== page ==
CPJ blogs from Olympics
CPJ’s blog took off in August as Asia Program Coordinator Bob Dietz posted on the Olympics from Hong Kong. Bob covered issues from the censorship of various Web sites to the arrests of journalists covering protests. From our offices in New York, Asia consultant Kristin Jones blogged on the Chinese-language media and focused on the stories that grabbed the attention of reporters on the mainland.
The blog quickly became the second-most visited page on our site and helped sustain media interest in China ‘s failure to meet its press freedom commitments. CPJ was quoted in numerous stories as major news outlets such as The Associated Press and Reuters looked to Bob Dietz as the authoritative voice on press freedom issues during the Games.
CPJ continues to expand our blog content with updated information on press freedom issues and reactions to breaking news. We are constantly updating, adding regular news updates, video, and CPJ statements. Check back regularly at cpj.org/blog, or subscribe to the RSS feed to stay current with all our postings.
U.S. military detentions of Iraqi journalists up
The U.S. military has been detaining Iraqi journalists at an increasing rate. Just last week, two were arrested–one from Reuters another from Baghdad TV. Only one has been released so far. Executive Director Joel Simon expressed worry about “the apparent uptick in journalist detentions” in a news release on the detentions.
In another case, Ali al-Mashhadani was freed on August 21. He was arrested on July 29 in Baghdad by the U.S. military while he was in the Green Zone trying to renew his press card. Al-Mashhadani, a freelance cameraman
who has worked for Reuters and the BBC, has been detained three times by U.S. forces in Iraq .
Then, two days later, on August 23, Ahmed Nouri Raziak was also freed. Raziak has worked for APTN and had been detained at his home in Tikrit on June 4. Later that month, a U.S. military review board ordered Raziak held for at least six more months for “imperative reasons of security.” No specific charges or evidence were disclosed.
CPJ has documented several cases of Iraqi journalists held by U.S. forces for weeks or months without charge or conviction. All were released without any charges being substantiated, including Associated Press photographer Bilal Hussein, who was freed after two years in April 2008.
Instability in Georgia a continued danger for journalists
While the hot war, which took the lives of three journalists in Georgia , has ended, journalists covering ongoing tensions in the region continue to face harassment and detentions.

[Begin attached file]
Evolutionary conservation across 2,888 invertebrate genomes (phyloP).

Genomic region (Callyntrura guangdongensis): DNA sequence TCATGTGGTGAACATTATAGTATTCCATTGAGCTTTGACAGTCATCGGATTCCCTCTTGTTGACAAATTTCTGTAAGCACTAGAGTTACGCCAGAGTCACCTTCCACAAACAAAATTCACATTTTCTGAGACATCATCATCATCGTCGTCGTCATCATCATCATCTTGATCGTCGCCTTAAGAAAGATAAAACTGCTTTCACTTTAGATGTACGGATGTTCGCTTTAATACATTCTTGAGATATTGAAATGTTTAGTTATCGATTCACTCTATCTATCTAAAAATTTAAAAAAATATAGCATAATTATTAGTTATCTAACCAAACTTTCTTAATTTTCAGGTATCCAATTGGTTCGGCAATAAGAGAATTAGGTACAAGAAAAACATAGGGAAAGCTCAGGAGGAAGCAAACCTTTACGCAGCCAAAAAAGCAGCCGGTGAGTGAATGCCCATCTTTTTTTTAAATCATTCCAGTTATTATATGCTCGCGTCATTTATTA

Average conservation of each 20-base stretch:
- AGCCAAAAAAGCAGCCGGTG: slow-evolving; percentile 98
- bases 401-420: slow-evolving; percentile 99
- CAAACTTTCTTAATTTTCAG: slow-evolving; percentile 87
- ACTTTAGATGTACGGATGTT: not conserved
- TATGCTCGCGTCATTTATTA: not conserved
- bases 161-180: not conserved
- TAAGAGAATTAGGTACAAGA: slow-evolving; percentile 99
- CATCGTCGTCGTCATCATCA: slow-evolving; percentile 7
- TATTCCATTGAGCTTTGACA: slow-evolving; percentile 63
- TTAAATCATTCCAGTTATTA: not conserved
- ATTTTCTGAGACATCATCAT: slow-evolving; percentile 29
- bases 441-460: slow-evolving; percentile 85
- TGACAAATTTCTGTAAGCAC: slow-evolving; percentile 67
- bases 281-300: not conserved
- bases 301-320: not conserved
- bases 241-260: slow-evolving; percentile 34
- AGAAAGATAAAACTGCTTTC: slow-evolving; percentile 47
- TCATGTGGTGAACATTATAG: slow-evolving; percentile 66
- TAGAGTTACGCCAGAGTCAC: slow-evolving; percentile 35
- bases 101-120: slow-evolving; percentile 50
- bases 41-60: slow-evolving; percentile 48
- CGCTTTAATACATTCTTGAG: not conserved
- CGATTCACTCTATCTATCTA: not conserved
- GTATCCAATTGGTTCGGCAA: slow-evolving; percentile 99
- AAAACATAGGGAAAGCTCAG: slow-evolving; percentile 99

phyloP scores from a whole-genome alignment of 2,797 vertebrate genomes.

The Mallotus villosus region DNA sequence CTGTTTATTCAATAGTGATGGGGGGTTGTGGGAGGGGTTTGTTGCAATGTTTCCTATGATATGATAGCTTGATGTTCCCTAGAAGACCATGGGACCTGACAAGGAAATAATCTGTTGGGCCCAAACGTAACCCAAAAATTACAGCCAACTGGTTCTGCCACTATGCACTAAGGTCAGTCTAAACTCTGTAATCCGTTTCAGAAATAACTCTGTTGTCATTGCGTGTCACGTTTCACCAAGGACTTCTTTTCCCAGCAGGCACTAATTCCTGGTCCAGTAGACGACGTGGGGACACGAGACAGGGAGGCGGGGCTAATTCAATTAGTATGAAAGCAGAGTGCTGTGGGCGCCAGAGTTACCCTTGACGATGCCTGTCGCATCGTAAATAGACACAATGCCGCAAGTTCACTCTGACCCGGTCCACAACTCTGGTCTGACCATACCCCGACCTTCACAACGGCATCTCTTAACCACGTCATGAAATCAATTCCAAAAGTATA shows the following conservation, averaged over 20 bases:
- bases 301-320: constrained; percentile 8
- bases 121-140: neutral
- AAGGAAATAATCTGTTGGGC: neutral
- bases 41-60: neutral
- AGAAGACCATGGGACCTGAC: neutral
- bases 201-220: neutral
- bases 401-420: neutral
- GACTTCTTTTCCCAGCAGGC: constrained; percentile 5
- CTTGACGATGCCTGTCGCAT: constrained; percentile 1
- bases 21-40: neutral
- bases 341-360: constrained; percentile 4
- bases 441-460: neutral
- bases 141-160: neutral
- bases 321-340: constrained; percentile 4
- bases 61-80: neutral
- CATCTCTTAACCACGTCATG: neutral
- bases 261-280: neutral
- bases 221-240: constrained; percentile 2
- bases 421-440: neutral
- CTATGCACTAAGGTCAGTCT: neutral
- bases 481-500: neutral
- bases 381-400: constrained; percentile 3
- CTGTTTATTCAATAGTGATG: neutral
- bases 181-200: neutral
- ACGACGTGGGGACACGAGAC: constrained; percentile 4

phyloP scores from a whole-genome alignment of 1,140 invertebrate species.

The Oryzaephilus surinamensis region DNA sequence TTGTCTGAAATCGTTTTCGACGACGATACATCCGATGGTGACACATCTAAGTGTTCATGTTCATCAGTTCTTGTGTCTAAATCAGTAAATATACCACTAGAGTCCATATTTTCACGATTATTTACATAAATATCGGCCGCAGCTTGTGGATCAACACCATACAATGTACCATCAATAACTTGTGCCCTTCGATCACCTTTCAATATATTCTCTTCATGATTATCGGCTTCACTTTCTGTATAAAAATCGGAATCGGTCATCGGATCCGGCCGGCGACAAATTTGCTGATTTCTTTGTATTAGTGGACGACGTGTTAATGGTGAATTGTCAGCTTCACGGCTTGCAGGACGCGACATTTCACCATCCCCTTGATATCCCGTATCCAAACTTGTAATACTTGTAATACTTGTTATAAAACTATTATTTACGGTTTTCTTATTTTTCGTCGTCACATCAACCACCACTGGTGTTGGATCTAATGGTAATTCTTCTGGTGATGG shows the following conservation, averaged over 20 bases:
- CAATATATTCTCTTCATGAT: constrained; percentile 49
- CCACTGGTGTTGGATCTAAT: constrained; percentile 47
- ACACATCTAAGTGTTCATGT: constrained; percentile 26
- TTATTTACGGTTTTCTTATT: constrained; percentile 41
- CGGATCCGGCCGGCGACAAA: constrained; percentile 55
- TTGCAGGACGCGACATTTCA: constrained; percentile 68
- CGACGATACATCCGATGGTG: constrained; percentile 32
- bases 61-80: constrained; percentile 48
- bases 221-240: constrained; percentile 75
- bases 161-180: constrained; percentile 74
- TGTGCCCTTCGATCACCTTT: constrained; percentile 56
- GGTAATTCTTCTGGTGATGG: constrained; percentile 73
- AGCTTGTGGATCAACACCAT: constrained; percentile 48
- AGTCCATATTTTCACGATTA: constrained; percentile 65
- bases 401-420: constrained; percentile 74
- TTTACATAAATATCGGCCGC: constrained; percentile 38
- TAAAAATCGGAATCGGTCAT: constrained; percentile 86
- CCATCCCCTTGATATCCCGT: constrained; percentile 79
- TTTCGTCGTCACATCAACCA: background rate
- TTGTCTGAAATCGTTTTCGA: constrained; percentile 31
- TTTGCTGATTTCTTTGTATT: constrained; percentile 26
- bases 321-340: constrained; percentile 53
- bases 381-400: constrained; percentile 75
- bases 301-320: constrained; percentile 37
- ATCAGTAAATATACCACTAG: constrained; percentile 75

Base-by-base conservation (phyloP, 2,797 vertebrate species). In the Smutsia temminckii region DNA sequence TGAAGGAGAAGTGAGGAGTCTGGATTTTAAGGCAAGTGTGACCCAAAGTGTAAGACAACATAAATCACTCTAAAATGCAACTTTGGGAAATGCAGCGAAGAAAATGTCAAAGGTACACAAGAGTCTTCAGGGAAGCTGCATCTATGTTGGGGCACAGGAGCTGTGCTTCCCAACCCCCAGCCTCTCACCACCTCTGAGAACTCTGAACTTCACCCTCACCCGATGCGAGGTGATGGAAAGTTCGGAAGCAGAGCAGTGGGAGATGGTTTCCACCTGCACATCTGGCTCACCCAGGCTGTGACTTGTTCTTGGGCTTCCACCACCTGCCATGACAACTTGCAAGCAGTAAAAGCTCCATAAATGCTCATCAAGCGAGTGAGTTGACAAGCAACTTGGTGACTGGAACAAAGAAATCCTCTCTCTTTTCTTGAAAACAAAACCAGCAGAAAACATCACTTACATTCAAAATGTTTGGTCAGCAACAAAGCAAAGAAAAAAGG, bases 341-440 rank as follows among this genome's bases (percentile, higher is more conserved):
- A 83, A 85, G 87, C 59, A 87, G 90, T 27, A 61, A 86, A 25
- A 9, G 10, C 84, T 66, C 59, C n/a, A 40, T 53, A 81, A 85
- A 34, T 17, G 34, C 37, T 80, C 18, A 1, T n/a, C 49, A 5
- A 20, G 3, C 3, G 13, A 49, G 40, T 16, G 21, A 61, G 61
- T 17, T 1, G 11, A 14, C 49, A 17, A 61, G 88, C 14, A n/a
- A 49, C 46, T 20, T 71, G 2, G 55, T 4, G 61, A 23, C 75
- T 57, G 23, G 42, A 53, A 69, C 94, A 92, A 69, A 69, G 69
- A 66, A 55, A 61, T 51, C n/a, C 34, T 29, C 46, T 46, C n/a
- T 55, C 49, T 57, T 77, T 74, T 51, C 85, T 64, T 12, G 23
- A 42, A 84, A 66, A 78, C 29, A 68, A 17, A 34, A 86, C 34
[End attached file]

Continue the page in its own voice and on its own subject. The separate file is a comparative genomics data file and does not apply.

CPJ helps exiled journalists find permanent safe havens
Three journalists, two from Ethiopia and one from Syria , were safely resettled this summer with help from CPJ’s Journalist Assistance Program. All three had spent over a year’s time living in precarious conditions outside their countries after work-related persecution forced them to flee.
CPJ lobbied the UN refugee agency and foreign embassies to push for these journalists’ resettlement and provided them with much needed financial support.
Merid Estifanos, once editor-in-chief of Satanaw, had been living in hiding in Sudan for the past year before securing a visa to travel to France , where he is seeking asylum. Feleke Tibebu, former deputy editor of Hadar, fled to Kenya following his acquittal and release from prison, where he had served nearly 17 months on anti-state charges.
A Syrian journalist, who wishes to remain anonymous for the security of his family, was also resettled in the United States this summer after spending over a year in Lebanon , where a heavy Syrian security presence kept him fearful for his safety.
Tibebu was acquitted and released in April 2007, and now lives in Virginia with his family. Feleke speaks about CPJ’s role in his release on the CPJ Blog. “CPJ gave me hope and support,” he said. “I knew organizations like CPJ were fighting for our rights when they visited us. When the authorities heard that CPJ and others were coming, they built a new cell and they moved us there.”
Feleke is one of more than 340 journalists forced into in exile whose cases CPJ has documented since 2001.